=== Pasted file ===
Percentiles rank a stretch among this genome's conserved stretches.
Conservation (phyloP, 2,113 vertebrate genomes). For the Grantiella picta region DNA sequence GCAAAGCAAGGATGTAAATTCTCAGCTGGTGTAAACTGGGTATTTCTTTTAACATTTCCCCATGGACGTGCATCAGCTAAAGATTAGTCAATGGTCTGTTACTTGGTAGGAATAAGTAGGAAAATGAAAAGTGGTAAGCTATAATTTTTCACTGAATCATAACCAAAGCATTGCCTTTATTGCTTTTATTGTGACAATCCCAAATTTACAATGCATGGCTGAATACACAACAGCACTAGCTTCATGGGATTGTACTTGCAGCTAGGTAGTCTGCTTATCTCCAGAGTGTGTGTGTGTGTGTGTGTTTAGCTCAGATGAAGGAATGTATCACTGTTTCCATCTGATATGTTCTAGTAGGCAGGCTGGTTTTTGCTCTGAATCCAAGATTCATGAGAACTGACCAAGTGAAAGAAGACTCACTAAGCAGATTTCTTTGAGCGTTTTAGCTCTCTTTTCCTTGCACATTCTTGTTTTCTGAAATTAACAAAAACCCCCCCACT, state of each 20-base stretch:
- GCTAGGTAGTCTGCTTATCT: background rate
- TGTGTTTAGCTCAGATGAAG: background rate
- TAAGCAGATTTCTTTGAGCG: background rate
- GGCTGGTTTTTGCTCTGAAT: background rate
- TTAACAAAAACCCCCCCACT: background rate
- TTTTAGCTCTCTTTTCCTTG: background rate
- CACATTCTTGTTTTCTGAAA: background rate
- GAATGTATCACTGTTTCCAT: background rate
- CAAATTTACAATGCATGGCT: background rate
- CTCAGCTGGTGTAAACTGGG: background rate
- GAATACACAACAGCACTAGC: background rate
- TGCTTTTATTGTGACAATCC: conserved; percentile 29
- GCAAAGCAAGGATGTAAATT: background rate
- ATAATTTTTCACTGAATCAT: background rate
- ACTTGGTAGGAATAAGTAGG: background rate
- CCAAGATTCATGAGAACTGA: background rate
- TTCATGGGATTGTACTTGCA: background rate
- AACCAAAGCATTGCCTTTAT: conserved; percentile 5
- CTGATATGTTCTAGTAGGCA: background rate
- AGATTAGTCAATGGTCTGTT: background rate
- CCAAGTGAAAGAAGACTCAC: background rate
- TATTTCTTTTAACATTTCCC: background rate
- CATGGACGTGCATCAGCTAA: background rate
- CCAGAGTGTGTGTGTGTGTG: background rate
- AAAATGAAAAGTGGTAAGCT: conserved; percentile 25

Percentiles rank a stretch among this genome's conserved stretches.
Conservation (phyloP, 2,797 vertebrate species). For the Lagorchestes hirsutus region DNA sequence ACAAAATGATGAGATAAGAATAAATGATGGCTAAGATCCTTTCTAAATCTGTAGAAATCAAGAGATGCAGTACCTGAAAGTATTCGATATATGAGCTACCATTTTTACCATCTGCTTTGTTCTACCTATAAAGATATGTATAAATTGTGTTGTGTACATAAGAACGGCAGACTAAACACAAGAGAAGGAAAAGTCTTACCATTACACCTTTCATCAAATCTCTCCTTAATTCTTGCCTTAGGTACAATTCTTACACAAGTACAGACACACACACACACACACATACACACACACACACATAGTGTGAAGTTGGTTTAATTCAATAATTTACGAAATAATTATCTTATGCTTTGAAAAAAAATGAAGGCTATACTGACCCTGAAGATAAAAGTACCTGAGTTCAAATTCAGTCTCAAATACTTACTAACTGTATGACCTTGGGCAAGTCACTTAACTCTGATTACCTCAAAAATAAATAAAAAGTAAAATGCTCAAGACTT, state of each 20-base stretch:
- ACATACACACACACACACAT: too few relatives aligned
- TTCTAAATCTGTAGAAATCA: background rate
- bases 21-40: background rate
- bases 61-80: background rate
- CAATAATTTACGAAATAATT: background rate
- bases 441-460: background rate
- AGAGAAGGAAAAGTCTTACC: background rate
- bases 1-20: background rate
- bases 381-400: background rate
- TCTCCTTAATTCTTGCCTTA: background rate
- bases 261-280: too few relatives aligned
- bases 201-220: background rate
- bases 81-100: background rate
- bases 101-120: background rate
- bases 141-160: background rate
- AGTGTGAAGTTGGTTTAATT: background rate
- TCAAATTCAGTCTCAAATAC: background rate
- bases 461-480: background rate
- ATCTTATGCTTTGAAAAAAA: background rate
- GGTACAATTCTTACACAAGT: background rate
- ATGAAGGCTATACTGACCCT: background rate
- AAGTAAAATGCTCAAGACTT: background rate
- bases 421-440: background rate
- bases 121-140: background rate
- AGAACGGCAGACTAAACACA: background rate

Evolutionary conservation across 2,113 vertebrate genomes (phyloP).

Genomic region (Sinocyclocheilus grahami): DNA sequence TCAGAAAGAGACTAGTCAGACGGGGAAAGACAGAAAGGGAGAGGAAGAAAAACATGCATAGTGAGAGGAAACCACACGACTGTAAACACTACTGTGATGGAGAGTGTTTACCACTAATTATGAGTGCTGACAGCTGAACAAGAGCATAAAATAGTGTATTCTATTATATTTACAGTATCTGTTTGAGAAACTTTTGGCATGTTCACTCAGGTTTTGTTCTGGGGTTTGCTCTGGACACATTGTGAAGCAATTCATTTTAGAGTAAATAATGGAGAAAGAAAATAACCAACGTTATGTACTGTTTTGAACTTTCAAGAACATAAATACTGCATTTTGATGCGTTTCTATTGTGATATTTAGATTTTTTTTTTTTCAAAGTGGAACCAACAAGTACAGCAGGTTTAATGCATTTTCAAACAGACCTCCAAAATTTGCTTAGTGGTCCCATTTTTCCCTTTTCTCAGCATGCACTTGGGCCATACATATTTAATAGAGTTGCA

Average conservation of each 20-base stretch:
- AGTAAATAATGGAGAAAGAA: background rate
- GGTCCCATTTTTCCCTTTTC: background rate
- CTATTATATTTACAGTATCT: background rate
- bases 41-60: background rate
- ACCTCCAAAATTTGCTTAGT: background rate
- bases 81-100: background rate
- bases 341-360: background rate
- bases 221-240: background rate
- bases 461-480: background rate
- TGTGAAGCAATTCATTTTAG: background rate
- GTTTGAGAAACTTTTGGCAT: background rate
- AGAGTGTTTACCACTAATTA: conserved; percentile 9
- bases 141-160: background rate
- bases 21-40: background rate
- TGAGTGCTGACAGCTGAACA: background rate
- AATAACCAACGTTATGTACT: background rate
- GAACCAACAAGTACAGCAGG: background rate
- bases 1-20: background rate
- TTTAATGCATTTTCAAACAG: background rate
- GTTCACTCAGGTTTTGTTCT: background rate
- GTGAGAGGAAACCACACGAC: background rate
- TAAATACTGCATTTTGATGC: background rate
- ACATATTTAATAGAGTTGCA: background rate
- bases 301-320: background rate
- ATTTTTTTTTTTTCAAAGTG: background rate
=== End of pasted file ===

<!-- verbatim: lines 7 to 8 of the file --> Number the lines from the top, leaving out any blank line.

- TTAACAAAAACCCCCCCACT: background rate
- TTTTAGCTCTCTTTTCCTTG: background rate